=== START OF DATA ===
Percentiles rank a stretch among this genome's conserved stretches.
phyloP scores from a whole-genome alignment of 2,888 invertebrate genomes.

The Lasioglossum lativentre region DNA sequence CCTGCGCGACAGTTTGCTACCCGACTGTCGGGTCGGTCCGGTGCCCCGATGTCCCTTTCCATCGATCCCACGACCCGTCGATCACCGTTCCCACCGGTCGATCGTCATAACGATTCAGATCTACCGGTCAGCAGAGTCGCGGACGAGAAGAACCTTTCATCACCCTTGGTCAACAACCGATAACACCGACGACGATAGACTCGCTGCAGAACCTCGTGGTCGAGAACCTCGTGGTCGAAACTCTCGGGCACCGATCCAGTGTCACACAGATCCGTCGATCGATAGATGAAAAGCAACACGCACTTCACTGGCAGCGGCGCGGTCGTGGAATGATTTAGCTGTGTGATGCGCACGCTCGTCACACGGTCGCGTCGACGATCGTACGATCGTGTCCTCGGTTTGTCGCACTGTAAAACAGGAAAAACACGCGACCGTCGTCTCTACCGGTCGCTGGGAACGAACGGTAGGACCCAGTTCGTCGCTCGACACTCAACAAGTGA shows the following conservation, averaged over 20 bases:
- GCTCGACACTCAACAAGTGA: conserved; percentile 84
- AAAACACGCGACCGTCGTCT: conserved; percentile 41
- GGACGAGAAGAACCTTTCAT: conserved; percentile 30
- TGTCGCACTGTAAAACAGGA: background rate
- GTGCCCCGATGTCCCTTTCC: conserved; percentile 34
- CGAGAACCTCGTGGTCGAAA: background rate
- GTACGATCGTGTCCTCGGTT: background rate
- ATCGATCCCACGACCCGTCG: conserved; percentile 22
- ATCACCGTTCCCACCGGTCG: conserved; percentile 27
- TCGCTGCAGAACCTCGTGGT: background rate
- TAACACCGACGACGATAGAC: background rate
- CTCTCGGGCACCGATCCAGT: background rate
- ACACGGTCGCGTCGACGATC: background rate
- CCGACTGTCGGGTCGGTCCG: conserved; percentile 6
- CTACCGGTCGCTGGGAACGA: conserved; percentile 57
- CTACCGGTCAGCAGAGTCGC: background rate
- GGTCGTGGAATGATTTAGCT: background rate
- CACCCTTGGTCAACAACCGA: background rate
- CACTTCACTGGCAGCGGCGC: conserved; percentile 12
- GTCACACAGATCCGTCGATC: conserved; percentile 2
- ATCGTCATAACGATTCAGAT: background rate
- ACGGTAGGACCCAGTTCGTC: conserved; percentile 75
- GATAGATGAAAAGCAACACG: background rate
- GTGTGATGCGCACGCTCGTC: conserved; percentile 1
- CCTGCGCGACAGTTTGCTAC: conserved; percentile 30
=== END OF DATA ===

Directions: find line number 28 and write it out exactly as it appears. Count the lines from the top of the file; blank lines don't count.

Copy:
- CCTGCGCGACAGTTTGCTAC: conserved; percentile 30